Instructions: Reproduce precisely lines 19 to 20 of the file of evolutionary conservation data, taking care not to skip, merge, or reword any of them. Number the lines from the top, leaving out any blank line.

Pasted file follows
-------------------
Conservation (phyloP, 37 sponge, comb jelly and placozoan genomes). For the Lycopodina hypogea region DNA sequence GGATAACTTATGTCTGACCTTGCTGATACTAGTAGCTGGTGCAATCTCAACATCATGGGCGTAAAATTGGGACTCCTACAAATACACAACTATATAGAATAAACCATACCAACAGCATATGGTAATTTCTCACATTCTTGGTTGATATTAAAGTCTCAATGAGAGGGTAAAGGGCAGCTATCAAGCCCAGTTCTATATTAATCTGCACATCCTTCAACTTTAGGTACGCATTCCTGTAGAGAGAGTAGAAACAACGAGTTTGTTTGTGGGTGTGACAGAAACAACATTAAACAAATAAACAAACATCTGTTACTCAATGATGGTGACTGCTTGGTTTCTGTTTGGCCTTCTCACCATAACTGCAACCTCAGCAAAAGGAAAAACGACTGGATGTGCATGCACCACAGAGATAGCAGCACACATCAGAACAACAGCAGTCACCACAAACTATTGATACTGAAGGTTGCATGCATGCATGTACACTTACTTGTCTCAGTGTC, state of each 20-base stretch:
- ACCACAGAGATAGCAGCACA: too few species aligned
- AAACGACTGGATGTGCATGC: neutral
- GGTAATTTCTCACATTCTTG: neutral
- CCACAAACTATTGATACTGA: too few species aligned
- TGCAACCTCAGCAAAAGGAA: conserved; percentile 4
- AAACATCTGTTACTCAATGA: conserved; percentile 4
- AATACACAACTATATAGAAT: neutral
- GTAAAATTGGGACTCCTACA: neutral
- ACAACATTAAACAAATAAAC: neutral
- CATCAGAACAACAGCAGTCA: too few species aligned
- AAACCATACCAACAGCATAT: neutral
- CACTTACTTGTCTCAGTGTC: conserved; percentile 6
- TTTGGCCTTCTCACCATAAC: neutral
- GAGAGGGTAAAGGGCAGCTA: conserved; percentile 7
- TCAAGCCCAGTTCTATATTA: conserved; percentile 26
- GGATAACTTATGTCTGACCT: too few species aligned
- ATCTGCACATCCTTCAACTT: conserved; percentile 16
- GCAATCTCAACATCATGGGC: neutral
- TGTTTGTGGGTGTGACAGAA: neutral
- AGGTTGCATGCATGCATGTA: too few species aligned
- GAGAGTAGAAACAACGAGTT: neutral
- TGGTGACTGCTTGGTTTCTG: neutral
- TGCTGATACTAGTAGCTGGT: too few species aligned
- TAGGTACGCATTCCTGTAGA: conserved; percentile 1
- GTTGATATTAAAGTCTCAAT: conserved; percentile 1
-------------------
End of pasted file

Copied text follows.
- GCAATCTCAACATCATGGGC: neutral
- TGTTTGTGGGTGTGACAGAA: neutral